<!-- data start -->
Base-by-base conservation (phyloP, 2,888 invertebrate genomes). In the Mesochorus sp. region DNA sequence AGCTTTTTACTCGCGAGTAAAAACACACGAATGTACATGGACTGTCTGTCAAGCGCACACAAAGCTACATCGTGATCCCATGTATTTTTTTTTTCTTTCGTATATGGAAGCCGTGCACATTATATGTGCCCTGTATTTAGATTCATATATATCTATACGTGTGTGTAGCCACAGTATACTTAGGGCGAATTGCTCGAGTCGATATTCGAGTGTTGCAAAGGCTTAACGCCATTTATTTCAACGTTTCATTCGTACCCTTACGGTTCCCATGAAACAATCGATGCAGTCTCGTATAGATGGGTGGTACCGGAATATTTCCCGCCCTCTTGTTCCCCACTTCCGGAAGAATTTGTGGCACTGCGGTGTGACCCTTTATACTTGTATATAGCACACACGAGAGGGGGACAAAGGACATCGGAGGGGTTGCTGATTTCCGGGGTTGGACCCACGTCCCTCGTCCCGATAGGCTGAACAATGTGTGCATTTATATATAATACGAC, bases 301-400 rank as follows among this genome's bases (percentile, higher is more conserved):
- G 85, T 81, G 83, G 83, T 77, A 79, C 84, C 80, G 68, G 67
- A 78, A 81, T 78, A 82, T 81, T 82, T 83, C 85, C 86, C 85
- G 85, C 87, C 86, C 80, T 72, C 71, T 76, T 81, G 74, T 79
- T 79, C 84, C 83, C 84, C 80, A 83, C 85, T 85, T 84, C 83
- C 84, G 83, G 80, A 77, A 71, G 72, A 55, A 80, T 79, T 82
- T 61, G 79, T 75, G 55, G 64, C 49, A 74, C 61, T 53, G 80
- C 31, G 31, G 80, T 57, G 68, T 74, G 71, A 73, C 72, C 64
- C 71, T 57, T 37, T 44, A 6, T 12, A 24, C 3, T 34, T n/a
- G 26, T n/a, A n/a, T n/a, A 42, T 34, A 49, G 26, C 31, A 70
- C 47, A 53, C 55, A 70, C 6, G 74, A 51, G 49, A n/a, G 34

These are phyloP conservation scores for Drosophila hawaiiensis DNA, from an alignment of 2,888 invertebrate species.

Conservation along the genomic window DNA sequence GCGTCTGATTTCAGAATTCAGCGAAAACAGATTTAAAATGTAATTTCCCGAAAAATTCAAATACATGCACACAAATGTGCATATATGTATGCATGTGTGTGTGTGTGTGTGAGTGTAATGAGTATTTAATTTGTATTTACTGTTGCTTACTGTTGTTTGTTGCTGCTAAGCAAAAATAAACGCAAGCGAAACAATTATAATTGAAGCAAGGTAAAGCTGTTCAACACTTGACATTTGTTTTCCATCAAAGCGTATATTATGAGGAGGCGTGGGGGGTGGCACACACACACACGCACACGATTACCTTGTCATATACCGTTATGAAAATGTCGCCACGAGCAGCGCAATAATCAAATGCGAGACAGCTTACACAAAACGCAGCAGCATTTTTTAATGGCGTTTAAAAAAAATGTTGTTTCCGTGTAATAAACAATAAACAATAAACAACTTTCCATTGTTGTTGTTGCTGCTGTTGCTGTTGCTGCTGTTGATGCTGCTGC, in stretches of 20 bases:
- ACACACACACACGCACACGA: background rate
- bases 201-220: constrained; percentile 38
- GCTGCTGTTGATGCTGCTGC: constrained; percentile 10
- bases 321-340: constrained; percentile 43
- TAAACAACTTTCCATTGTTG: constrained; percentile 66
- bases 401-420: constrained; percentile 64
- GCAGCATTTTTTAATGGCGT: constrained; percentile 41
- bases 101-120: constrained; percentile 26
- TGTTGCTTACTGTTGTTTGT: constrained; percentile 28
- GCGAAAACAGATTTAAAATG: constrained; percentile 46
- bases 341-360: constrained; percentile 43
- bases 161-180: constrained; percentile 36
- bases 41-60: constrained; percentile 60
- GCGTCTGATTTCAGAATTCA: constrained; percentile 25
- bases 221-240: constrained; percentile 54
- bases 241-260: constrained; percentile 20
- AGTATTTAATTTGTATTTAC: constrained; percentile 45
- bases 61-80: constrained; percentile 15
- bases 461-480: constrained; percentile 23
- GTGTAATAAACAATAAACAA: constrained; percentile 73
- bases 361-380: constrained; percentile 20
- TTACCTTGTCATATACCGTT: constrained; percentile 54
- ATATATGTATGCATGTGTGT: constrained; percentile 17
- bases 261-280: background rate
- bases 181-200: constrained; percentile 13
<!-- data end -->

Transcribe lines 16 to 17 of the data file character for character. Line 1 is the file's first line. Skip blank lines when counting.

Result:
- GCTGCTGTTGATGCTGCTGC: constrained; percentile 10
- bases 321-340: constrained; percentile 43